Sunday, August 21, 2016

Review: TWIXT (2011)

Original Poster
When Francis Ford Coppola announced that he was making another horror movie, his first since 1992's Bram Stoker's Dracula, many rejoiced, including myself. When released, Twixt (2011) proved to be a polarizing effort. On the one hand, in terms of technique, it's mostly unpolished, with the Hi-Def cinematography looking occasionally drab, while the editing and pacing are on the uneven side.

On the other hand, this is Coppola the master filmmaker enjoying the freedom of making a low-budget movie, and one that is both fiercely atmospheric and surprisingly personal (the plot touches upon the tragic death of Coppola's son in a boating accident). As for the plot (a washed out horror novelist investigating a mystery involving vampiric murders in a sleepy little town), it's basically fodder for creating some striking Gothic visuals and playful performances by all involved, especially Val Kilmer and Bruce Dern. And then there's the ending: a haunting, confusing, scary final touch that caps a horror film that is flawed, ambitious, and a welcome return to a genre that Coppola obviously loves.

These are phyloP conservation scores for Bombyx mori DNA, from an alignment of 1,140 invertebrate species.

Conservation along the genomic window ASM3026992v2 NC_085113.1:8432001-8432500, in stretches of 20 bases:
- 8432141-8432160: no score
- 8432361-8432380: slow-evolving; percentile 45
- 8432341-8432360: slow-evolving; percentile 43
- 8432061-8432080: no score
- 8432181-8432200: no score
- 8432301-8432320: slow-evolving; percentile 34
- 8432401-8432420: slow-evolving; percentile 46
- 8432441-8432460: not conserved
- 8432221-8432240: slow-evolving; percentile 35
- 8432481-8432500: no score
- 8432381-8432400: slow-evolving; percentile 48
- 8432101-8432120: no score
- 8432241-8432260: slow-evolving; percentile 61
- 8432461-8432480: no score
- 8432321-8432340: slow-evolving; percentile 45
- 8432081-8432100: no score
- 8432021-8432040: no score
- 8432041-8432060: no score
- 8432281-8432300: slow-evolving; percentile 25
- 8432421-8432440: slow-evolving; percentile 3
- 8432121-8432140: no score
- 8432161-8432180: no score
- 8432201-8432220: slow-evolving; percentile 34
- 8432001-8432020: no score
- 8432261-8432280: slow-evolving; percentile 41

N.B. The plot, especially the ending, bears some minor similarities to author Richard Laymon's masterpiece, The Stake (1990).

Text © Ahmed Khalifa. 2016.

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